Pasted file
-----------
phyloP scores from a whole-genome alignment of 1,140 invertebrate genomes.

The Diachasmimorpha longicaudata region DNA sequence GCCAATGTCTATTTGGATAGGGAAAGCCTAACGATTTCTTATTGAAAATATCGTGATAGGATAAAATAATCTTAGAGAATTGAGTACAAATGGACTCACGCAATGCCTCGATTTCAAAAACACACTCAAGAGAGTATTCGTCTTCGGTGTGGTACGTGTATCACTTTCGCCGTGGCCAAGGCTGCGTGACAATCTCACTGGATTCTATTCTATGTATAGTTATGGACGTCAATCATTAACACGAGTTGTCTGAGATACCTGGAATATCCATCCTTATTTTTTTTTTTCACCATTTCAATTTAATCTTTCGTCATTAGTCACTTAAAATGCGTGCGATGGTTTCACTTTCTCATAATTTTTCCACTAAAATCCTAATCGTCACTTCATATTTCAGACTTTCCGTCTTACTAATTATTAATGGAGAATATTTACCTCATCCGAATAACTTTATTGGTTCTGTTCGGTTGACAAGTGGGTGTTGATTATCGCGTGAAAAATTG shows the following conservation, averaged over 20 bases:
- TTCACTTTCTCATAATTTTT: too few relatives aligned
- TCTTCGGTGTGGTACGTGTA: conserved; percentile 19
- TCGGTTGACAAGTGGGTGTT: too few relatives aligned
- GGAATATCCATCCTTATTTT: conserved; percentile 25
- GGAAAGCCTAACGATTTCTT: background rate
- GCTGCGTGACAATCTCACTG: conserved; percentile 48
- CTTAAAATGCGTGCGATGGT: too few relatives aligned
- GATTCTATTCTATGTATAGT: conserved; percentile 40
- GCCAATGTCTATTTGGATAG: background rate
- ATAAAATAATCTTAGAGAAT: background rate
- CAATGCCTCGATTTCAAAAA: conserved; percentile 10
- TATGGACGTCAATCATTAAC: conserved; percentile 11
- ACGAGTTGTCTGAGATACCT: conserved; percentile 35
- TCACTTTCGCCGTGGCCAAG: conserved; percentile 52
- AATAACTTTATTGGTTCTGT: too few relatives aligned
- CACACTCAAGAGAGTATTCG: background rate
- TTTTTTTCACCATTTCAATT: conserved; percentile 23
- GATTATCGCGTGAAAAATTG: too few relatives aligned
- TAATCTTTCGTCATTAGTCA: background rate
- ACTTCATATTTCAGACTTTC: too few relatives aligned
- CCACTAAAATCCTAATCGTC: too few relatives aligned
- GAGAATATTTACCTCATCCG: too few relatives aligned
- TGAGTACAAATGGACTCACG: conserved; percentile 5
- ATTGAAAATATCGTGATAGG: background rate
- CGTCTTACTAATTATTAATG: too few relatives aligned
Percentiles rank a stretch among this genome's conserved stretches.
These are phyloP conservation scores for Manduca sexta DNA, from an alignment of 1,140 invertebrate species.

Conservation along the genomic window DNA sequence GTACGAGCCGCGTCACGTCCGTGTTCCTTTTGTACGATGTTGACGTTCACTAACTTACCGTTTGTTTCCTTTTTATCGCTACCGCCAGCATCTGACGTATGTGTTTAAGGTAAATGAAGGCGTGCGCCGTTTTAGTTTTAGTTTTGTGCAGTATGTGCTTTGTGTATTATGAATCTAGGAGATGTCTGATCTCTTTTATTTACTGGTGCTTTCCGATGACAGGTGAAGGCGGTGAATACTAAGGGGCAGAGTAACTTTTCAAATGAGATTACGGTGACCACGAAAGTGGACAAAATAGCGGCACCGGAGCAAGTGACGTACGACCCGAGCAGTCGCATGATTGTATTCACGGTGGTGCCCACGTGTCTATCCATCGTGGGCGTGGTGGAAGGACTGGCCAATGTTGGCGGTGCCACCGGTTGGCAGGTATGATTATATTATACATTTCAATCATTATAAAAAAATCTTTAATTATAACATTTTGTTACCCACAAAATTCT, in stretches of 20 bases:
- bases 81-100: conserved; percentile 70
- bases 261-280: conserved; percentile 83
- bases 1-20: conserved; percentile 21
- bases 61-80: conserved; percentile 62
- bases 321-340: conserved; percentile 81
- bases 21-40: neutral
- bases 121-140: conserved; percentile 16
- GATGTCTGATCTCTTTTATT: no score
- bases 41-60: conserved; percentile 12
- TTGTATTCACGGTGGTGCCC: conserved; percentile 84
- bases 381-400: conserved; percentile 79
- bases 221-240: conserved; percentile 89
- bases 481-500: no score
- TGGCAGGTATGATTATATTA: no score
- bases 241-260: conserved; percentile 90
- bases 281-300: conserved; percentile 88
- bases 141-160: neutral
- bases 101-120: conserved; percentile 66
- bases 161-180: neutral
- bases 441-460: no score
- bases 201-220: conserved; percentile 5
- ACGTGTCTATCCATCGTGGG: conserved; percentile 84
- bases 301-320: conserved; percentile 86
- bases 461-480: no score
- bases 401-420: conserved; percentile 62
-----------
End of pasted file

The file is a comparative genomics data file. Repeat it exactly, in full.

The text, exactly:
phyloP scores from a whole-genome alignment of 1,140 invertebrate genomes.

The Diachasmimorpha longicaudata region DNA sequence GCCAATGTCTATTTGGATAGGGAAAGCCTAACGATTTCTTATTGAAAATATCGTGATAGGATAAAATAATCTTAGAGAATTGAGTACAAATGGACTCACGCAATGCCTCGATTTCAAAAACACACTCAAGAGAGTATTCGTCTTCGGTGTGGTACGTGTATCACTTTCGCCGTGGCCAAGGCTGCGTGACAATCTCACTGGATTCTATTCTATGTATAGTTATGGACGTCAATCATTAACACGAGTTGTCTGAGATACCTGGAATATCCATCCTTATTTTTTTTTTTCACCATTTCAATTTAATCTTTCGTCATTAGTCACTTAAAATGCGTGCGATGGTTTCACTTTCTCATAATTTTTCCACTAAAATCCTAATCGTCACTTCATATTTCAGACTTTCCGTCTTACTAATTATTAATGGAGAATATTTACCTCATCCGAATAACTTTATTGGTTCTGTTCGGTTGACAAGTGGGTGTTGATTATCGCGTGAAAAATTG shows the following conservation, averaged over 20 bases:
- TTCACTTTCTCATAATTTTT: too few relatives aligned
- TCTTCGGTGTGGTACGTGTA: conserved; percentile 19
- TCGGTTGACAAGTGGGTGTT: too few relatives aligned
- GGAATATCCATCCTTATTTT: conserved; percentile 25
- GGAAAGCCTAACGATTTCTT: background rate
- GCTGCGTGACAATCTCACTG: conserved; percentile 48
- CTTAAAATGCGTGCGATGGT: too few relatives aligned
- GATTCTATTCTATGTATAGT: conserved; percentile 40
- GCCAATGTCTATTTGGATAG: background rate
- ATAAAATAATCTTAGAGAAT: background rate
- CAATGCCTCGATTTCAAAAA: conserved; percentile 10
- TATGGACGTCAATCATTAAC: conserved; percentile 11
- ACGAGTTGTCTGAGATACCT: conserved; percentile 35
- TCACTTTCGCCGTGGCCAAG: conserved; percentile 52
- AATAACTTTATTGGTTCTGT: too few relatives aligned
- CACACTCAAGAGAGTATTCG: background rate
- TTTTTTTCACCATTTCAATT: conserved; percentile 23
- GATTATCGCGTGAAAAATTG: too few relatives aligned
- TAATCTTTCGTCATTAGTCA: background rate
- ACTTCATATTTCAGACTTTC: too few relatives aligned
- CCACTAAAATCCTAATCGTC: too few relatives aligned
- GAGAATATTTACCTCATCCG: too few relatives aligned
- TGAGTACAAATGGACTCACG: conserved; percentile 5
- ATTGAAAATATCGTGATAGG: background rate
- CGTCTTACTAATTATTAATG: too few relatives aligned
Percentiles rank a stretch among this genome's conserved stretches.
These are phyloP conservation scores for Manduca sexta DNA, from an alignment of 1,140 invertebrate species.

Conservation along the genomic window DNA sequence GTACGAGCCGCGTCACGTCCGTGTTCCTTTTGTACGATGTTGACGTTCACTAACTTACCGTTTGTTTCCTTTTTATCGCTACCGCCAGCATCTGACGTATGTGTTTAAGGTAAATGAAGGCGTGCGCCGTTTTAGTTTTAGTTTTGTGCAGTATGTGCTTTGTGTATTATGAATCTAGGAGATGTCTGATCTCTTTTATTTACTGGTGCTTTCCGATGACAGGTGAAGGCGGTGAATACTAAGGGGCAGAGTAACTTTTCAAATGAGATTACGGTGACCACGAAAGTGGACAAAATAGCGGCACCGGAGCAAGTGACGTACGACCCGAGCAGTCGCATGATTGTATTCACGGTGGTGCCCACGTGTCTATCCATCGTGGGCGTGGTGGAAGGACTGGCCAATGTTGGCGGTGCCACCGGTTGGCAGGTATGATTATATTATACATTTCAATCATTATAAAAAAATCTTTAATTATAACATTTTGTTACCCACAAAATTCT, in stretches of 20 bases:
- bases 81-100: conserved; percentile 70
- bases 261-280: conserved; percentile 83
- bases 1-20: conserved; percentile 21
- bases 61-80: conserved; percentile 62
- bases 321-340: conserved; percentile 81
- bases 21-40: neutral
- bases 121-140: conserved; percentile 16
- GATGTCTGATCTCTTTTATT: no score
- bases 41-60: conserved; percentile 12
- TTGTATTCACGGTGGTGCCC: conserved; percentile 84
- bases 381-400: conserved; percentile 79
- bases 221-240: conserved; percentile 89
- bases 481-500: no score
- TGGCAGGTATGATTATATTA: no score
- bases 241-260: conserved; percentile 90
- bases 281-300: conserved; percentile 88
- bases 141-160: neutral
- bases 101-120: conserved; percentile 66
- bases 161-180: neutral
- bases 441-460: no score
- bases 201-220: conserved; percentile 5
- ACGTGTCTATCCATCGTGGG: conserved; percentile 84
- bases 301-320: conserved; percentile 86
- bases 461-480: no score
- bases 401-420: conserved; percentile 62